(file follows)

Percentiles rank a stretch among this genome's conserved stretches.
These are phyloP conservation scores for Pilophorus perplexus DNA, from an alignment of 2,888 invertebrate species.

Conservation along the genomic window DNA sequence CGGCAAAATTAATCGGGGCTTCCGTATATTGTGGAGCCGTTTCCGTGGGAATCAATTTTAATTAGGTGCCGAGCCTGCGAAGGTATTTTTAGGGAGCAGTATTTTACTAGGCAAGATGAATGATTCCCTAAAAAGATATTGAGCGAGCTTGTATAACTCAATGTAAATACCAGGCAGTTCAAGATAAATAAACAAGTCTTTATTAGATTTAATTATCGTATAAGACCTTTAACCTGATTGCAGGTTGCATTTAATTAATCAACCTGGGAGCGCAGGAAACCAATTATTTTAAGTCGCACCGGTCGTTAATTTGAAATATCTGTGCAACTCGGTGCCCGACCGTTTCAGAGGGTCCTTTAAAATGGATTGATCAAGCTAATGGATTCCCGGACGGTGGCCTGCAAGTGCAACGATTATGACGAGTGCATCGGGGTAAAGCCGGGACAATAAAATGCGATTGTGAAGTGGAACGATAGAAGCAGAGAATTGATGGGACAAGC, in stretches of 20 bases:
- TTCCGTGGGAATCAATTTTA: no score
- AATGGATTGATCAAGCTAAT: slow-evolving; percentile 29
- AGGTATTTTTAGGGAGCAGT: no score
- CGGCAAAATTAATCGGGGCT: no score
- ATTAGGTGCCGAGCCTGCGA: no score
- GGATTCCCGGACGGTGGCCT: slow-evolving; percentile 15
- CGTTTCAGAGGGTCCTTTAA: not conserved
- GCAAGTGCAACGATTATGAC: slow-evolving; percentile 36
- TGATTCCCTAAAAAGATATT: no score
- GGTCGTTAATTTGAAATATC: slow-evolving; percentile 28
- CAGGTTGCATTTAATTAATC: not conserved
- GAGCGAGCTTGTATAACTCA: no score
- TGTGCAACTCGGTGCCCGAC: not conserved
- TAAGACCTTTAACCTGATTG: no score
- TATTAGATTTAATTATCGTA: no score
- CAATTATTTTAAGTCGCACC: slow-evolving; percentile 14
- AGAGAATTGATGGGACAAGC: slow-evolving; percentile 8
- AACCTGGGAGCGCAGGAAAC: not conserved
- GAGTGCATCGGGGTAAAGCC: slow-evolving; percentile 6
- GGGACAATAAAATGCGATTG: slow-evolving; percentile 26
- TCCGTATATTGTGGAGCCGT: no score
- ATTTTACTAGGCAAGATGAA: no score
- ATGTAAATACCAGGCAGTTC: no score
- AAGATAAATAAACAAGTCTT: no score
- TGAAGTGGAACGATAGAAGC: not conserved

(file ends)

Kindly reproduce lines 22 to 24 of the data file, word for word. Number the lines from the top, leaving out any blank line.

- GAGTGCATCGGGGTAAAGCC: slow-evolving; percentile 6
- GGGACAATAAAATGCGATTG: slow-evolving; percentile 26
- TCCGTATATTGTGGAGCCGT: no score